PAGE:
Pure DSD

The Definition of a Toy [Pure DSD]

Dylan van der Schyff


This is a Pure DSD album available in Pure DSD Stereo and 5 Channel Surround Sound DSD 256, DSD 128 and DSD 64 plus Stereo DSD 512.

Original Recording Format: DSD 64
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This is a Pure DSD album available in Pure DSD Stereo and 5 Channel Surround Sound DSD 256, DSD 128 and DSD 64 plus Stereo DSD 512.

Drummer-bandleader Dylan van der Schyff assembled a stellar ensemble of players from Vancouver, New York, the Netherlands and Germany for this captivating set of creative post-bop jazz, recorded in DSD.
– Mark Werlin (NativeDSD, HRAudio.net, All About Jazz)

The Definition of a Toy was the brainchild of Vancouver drummer and percussionist Dylan van der Schyff, who formed the group, brought it together for Vancouver’s 2003 jazz festival, and thoughtfully sequenced the record.

An excellent DSD studio recording and multi-channel mix accentuate the music’s colors and moods. Each of the performers (apart from Dylan) contributed a substantial composition or two to the session, resulting in a very diverse yet complementary range of styles, moving between modern and avant jazz and free playing.

With only one day of rehearsal, the collective depth of the musicianship is evident throughout in the soloing and group dynamic. The record comes across as a collective creation, often intense but with a high quotient of lyricism and humor.

You can sense that the musicians are having a good time and want to invite the listener in. As Dylan suggests: “Listen to Michael Moore’s sound, and Brad Turner’s sound — how friendly those horns are. How playful they are. And Mark Helias and Achim Kaufmann too. They draw you in and then they challenge you.”

The title of the record and Michael’s composition comes from a radio ad for a toy store that he heard while driving in Michigan: “It was telling us that in the definition of a toy, there were three things you had to look for — it’s open-ended, it’s interactive and it has to encourage creativity. As to distinguish a toy from a waste of time, or a video game or something like that. And I thought Wow, it sounds exactly like music to me.”

Brad Turner, Trumpet
Michael Moore, Alto Saxophone, Clarinet, Bass Clarinet
Achim Kaufmann, Piano
Mark Helias, Double Bass
Dylan van der Schyff, Drums


Please note that the below previews are loaded as 44.1 kHz / 16 bit.
Trio #1
The Definition of a Toy
Queen of the Box Office
Siberian Elm and Furrowed Brown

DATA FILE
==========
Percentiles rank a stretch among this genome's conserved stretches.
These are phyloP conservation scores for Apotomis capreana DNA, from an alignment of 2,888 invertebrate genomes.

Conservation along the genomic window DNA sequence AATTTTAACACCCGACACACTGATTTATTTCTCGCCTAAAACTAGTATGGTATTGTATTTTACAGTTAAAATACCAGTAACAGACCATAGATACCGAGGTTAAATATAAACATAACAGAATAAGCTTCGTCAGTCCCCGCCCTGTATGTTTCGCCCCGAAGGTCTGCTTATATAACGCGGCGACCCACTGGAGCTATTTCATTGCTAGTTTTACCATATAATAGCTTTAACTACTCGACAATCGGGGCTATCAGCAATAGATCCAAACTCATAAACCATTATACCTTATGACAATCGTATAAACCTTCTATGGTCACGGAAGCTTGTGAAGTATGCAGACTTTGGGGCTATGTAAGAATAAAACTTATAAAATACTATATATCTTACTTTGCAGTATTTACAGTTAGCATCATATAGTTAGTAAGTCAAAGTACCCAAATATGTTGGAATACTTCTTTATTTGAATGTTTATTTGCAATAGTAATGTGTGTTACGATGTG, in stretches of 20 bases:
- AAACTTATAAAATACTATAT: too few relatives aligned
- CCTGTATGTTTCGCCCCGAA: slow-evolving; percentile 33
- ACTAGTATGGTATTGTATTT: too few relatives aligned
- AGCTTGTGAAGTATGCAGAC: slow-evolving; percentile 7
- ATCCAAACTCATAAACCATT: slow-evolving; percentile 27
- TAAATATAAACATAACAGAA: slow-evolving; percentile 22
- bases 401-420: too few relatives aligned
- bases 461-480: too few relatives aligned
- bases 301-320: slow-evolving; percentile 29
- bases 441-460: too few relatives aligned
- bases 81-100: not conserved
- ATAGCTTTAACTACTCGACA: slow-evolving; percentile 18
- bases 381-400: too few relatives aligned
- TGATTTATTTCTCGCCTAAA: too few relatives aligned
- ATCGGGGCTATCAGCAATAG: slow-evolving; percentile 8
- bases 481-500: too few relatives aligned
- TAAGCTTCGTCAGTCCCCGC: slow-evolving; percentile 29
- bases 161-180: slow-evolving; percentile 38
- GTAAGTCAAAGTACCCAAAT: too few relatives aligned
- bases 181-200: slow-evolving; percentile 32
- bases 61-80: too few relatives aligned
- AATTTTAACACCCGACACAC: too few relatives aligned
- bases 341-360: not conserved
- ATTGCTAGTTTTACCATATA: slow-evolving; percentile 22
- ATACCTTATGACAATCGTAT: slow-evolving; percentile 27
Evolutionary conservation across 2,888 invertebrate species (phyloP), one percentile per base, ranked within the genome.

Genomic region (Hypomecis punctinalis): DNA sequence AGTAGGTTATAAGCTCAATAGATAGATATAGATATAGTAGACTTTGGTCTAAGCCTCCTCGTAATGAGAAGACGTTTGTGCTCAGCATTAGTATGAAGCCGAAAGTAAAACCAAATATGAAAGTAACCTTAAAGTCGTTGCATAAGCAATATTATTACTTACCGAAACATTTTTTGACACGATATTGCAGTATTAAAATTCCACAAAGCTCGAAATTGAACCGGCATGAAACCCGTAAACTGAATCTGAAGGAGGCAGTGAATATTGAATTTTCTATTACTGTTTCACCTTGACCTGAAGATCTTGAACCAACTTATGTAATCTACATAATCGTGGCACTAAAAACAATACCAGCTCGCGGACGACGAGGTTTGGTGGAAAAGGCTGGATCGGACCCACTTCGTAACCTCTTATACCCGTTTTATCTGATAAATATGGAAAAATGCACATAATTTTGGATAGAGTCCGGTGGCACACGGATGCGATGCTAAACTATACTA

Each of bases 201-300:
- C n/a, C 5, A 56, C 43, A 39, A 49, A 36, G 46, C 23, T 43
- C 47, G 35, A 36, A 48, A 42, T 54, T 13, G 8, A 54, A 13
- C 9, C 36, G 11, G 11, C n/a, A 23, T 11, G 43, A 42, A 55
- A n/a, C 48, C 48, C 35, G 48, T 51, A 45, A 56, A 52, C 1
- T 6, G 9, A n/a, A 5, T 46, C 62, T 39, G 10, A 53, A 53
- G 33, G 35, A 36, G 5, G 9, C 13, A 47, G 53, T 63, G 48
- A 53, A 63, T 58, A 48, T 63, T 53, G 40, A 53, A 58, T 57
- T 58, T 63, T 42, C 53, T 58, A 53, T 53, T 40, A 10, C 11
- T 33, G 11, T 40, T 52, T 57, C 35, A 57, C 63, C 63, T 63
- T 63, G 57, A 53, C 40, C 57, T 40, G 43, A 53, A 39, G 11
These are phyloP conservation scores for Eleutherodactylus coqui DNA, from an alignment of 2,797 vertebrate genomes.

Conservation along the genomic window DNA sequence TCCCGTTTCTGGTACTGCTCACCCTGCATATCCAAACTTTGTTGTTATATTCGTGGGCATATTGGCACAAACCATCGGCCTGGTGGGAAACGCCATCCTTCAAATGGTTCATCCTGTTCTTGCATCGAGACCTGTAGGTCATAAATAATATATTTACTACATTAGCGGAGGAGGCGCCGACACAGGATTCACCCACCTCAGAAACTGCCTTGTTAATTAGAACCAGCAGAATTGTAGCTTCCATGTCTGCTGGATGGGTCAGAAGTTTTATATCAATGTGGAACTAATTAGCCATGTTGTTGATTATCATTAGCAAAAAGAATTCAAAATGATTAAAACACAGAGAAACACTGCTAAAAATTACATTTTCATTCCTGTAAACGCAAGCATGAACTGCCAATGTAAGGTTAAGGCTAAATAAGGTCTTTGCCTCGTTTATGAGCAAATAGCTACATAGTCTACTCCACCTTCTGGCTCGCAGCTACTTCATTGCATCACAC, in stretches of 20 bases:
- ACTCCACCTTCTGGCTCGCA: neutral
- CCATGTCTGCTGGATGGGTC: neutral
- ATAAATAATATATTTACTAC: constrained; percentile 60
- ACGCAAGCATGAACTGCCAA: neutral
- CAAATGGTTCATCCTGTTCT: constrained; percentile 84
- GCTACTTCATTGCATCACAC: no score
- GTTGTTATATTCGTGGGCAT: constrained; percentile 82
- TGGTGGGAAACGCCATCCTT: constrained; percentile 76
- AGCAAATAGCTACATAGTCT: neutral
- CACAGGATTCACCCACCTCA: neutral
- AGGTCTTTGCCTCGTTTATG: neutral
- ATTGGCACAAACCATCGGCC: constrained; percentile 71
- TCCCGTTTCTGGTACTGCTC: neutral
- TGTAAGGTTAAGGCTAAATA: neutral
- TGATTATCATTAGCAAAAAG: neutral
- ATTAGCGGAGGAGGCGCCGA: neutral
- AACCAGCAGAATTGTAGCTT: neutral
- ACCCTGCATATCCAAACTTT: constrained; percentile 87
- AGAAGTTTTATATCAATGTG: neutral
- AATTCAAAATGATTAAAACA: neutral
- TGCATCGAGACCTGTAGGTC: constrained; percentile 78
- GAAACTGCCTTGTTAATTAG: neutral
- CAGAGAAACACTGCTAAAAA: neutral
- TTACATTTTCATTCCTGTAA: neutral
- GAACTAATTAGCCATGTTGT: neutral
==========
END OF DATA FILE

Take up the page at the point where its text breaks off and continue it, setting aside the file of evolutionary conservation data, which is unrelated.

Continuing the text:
Trio #2
Gaivotas Sobre Lapa

Total time: 01:01:17

Additional information





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Audio Engineer

Shawn Pierce


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Original Recording Format

Recording & Mastering

Recorded to DSD on June 19, 2003, and mixed in analogue on January 27-28, 2004, at The Factory, Vancouver BC, by Shawn Pierce. Edited and mastered by Graemme Brown at Zen Mastering, Vancouver.

Release DateJanuary 19, 2024

Press reviews


Except for a trumpet-bass duo track and an abstract feature for drums, piano and reeds, the pieces are full-flavored and remarkably consistent. Tight compositionally, they’re loose enough for individual expression. Van der Schyff is a model of restraint throughout, rhythmically guiding the tracks without turning up the volume. Turner impresses with muted echoes and sluicing tones on his own moderato “Queen of the Box Office”, while the pianist can switch from the off-centre dynamics he exhibits on Helias’ romp, “Broken” – which also has some liquid flutter-tonguing from Moore’s clarinet – to committed mainstream comping elsewhere. (…) Locking disparate component parts into a groove, the CD confirms van der Schyff’s talents as a top session organizer as well as a first-rate percussionist.

One Final Note

A summit meeting of major proportions, The Definition of a Toy features a roster of international talent. (…) Despite their diverse authorship, each piece finds sonic similarities with the others, and so a conceptual continuum is created; a mutual aesthetic that defines their sound. Rich, complex melodies alternate with free-form improvisation and tense atonal interjections. (…) An empathetic and enjoyable meeting between five masters, The Definition of a Toy is a stunningly democratic and collaborative offering by a young percussionist destined for much greater things.


The three toylike attributes are the gateposts for these players’ adventures. They get onto a fertile plain saturated with melody and swing, spearheaded by trumpeter Brad Turner and fanned by Schyff after the embers are stoked by Achim Kaufmann, whose piano runs dissect the threads of the melody. Michael Moore comes in to add deep, bold strokes. And then the tempo slows and melody is again shunted aside as Turner unleashes tight clusters of notes, drawing Kaufmann into the spaces. The mood has shifted dramatically but seamlessly. Free expression continues on “Duet, where the early probe and feel bursts into raucous cries. The flux continues, but the cutting edge remains.


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